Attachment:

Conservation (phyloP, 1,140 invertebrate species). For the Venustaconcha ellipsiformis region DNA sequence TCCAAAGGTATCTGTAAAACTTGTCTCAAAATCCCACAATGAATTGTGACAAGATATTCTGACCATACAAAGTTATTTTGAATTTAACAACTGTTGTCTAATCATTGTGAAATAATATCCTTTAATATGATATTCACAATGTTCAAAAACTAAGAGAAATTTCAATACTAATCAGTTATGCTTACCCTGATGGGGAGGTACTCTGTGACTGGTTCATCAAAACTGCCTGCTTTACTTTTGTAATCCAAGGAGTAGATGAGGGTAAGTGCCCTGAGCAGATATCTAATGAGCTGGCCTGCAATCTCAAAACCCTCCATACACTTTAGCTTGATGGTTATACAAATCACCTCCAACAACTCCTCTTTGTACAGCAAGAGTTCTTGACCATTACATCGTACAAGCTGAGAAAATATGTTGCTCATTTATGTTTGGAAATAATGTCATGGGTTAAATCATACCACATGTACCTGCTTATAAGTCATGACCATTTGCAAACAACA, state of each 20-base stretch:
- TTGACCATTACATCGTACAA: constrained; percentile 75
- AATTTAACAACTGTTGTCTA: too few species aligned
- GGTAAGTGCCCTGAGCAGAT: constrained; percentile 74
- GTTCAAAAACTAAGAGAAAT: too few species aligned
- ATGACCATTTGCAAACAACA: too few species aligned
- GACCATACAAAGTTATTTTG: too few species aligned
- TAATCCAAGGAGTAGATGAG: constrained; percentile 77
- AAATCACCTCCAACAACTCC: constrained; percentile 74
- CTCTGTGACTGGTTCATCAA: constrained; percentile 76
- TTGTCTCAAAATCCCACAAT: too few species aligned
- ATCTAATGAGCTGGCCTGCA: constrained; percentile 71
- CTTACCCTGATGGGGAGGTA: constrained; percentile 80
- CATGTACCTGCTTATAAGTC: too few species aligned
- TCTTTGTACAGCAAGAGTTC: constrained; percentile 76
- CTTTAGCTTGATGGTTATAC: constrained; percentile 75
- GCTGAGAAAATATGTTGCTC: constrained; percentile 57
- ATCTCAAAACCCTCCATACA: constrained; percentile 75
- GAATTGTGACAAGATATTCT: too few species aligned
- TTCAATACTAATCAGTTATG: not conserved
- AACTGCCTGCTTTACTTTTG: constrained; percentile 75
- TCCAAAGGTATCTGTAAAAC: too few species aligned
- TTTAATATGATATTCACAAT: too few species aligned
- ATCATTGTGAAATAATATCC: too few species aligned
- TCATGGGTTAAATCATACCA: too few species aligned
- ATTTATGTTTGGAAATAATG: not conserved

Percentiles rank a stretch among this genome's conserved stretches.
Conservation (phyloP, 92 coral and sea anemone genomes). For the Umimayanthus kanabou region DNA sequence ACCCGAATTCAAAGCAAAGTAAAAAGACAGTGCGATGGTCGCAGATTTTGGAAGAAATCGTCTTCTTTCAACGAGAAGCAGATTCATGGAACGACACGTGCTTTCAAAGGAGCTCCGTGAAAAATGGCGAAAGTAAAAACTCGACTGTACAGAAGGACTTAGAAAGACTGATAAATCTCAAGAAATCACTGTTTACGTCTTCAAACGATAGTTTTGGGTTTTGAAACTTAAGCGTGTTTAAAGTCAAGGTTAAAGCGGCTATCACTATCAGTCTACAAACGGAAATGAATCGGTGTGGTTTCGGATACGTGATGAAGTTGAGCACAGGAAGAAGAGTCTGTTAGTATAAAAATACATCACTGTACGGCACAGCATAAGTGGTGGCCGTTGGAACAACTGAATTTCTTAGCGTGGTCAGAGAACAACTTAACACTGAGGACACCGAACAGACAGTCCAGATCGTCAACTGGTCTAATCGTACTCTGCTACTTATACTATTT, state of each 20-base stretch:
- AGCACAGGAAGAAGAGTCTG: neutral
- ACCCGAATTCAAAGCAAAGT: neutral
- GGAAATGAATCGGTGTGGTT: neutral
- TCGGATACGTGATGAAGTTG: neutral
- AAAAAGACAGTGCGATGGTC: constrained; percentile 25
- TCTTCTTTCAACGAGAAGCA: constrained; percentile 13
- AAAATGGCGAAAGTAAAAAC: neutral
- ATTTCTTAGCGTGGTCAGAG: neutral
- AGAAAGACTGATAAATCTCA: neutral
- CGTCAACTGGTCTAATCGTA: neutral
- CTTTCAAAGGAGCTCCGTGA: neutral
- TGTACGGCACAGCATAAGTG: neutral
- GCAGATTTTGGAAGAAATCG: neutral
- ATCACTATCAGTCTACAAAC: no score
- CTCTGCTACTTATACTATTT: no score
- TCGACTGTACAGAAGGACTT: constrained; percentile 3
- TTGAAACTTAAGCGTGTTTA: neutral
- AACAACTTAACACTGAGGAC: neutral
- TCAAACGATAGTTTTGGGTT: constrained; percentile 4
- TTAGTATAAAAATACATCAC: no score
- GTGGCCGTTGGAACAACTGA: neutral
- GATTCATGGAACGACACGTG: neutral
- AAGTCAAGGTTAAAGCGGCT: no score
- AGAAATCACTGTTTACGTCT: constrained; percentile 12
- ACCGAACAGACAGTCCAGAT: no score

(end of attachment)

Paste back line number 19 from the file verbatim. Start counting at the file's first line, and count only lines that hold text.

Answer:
- GAATTGTGACAAGATATTCT: too few species aligned